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Women’s rights and reproductive rights have been a battlefield in many states around the U.S. for the past years. While the momentum is on the Whole Women’s Health v. Hellerstedt, as we are waiting on the Supreme court opinion, the Texas legislature has been introducing other bills that have a huge impact on women and more importantly, girls under 18.
Effective since January 1 2016, Governor Abbot signed into law HB 3994 In Texas, Family Code Ch. 33, combined with Occupation Code § 164.052(a)(19), requires that a minor notify and get the consent from her parent (or managing conservator or legal guardian (“parent”)) in order to obtain an abortion. However, some minors cannot get parental consent for a variety of reasons. They fear their parents’ reaction, which could be violent, they do not have any parents present in their lives, or they come from abusive homes.
Before HB 3994, a judge could grant a minor coming from such circumstances a judicial bypass, if she demonstrated. to the court by a preponderance of the evidence that: (1) she is sufficiently mature and well informed to consent to the abortion, (2) notification of her parents would not be in her best interests, or (3) notification may lead to physical, sexual, or emotional abuse.
Today, HB 3994 restricts access to minors who might need it the most in the following ways
- limits the location and type of court in which a minor can seek an abortion;
- forces the minor to reveal her home address and telephone number to a judge;
- prevents the minor from removing her application for a judicial bypass after she has filed it with the court;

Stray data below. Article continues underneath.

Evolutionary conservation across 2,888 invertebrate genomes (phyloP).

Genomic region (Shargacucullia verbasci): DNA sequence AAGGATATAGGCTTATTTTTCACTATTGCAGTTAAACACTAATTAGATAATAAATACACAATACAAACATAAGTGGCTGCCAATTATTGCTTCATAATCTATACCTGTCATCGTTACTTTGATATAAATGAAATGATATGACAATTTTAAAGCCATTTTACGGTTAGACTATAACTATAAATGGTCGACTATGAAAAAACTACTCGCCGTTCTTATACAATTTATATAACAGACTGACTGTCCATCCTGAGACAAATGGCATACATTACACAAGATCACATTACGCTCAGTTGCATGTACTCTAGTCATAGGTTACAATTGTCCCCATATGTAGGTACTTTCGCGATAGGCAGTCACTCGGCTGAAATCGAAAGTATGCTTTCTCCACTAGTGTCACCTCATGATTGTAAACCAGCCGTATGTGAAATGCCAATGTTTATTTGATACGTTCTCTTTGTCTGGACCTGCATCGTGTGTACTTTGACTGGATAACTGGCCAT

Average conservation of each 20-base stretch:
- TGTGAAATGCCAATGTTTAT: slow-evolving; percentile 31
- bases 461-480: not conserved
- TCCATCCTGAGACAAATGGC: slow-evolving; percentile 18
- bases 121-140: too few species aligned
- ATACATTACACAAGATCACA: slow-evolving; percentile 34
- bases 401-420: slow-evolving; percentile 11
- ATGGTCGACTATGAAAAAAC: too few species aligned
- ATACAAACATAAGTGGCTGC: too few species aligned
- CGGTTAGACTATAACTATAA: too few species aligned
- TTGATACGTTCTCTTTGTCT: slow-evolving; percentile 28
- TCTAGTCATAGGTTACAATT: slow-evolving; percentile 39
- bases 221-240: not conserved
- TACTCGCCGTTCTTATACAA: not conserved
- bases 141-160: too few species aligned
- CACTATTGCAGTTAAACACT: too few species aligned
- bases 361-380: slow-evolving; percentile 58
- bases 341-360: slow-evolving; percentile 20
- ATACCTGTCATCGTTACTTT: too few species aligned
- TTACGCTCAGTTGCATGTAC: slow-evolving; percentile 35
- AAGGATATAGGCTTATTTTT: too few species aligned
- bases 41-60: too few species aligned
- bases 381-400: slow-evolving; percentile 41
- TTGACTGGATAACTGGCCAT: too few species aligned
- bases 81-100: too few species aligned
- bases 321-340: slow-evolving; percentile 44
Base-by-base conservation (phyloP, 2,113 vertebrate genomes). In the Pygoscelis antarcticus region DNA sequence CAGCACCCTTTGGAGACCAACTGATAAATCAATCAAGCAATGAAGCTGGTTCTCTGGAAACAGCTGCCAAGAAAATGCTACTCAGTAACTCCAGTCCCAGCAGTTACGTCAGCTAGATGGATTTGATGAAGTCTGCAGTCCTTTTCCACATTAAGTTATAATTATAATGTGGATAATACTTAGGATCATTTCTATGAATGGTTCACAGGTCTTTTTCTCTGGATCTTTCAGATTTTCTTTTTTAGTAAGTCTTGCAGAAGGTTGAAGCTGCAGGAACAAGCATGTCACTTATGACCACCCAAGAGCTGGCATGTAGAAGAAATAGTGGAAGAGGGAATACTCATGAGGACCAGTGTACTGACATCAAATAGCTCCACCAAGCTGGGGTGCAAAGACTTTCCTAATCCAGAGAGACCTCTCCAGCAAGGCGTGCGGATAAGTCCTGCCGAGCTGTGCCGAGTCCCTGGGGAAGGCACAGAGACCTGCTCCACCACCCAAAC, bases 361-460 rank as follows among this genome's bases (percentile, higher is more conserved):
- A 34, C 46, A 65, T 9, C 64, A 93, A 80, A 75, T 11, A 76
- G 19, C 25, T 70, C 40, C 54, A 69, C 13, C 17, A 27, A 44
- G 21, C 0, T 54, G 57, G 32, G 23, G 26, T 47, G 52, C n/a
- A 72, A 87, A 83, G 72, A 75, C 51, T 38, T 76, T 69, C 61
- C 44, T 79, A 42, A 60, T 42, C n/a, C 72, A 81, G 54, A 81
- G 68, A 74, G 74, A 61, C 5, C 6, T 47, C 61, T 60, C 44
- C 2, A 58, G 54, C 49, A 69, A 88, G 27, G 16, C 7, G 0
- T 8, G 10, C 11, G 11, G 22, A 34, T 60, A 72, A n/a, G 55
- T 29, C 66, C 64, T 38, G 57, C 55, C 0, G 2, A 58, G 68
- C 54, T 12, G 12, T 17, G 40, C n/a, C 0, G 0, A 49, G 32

- mandates that a physician who provides abortion care to a minor who says they have been sexually assaulted or abused report that sexual assault, and the identity of the suspected abuser, to law enforcement regardless of whether the minor wants to report their assault or feels it is safe to do so;
- mandates that a judge who hears a judicial bypass case in which a minor says they are being abused must report that abuse to law enforcement, along with the identity of the suspected abuser, regardless of whether the minor wants to report their abuse or feels it is safe to do so;
- gives a judge five business days, rather than two days, before they must rule on the judicial bypass application; and
- presumes that if a judge does not rule on the judicial bypass, that permission for the minor’s abortion is denied.
Moreover, a minor has to appear in court in person as opposed to videoconference or teleconference. The judge is supposed to take into consideration: “the minor’s age, the minor’s life experiences (working, traveling, finances, steps taken by the minor to explore her options; and the minor’s decision not to notify and obtain consent from her parent/guardian.” The minor has to file the judicial bypass petition in her county of residence unless there are less than 10,000 people, as opposed to the previous law which allowed for minors to file in any county. In addition, the evidentiary standard has now changed to clear and convincing and changes the definition of abuse to a higher standard. Moreover, the law prohibits minors from refiling a petition if the court has already obtained a determination or voluntary dismissals. Finally, the confidentiality aspect of the process is hindered and minors might be subject to harassment and danger. Meanwhile, judges will also be influenced by electoral pressure due to the require to file in the minor’s county of residence.
Jane’s Due Process is an organization providing legal assistance for young girls who are such judicial bypasses. They explain that this new law will have detrimental effects to the safety of the minors, the confidentiality and expeditiousness of the judicial process and access to courts as well as abortion care.
In conclusion, a minor faces many hurdles to receive abortion care. Not only is she confronted by the obstacles created by HB2, but HB 3994 makes it very difficult for girls to go forth with their reproductive choices.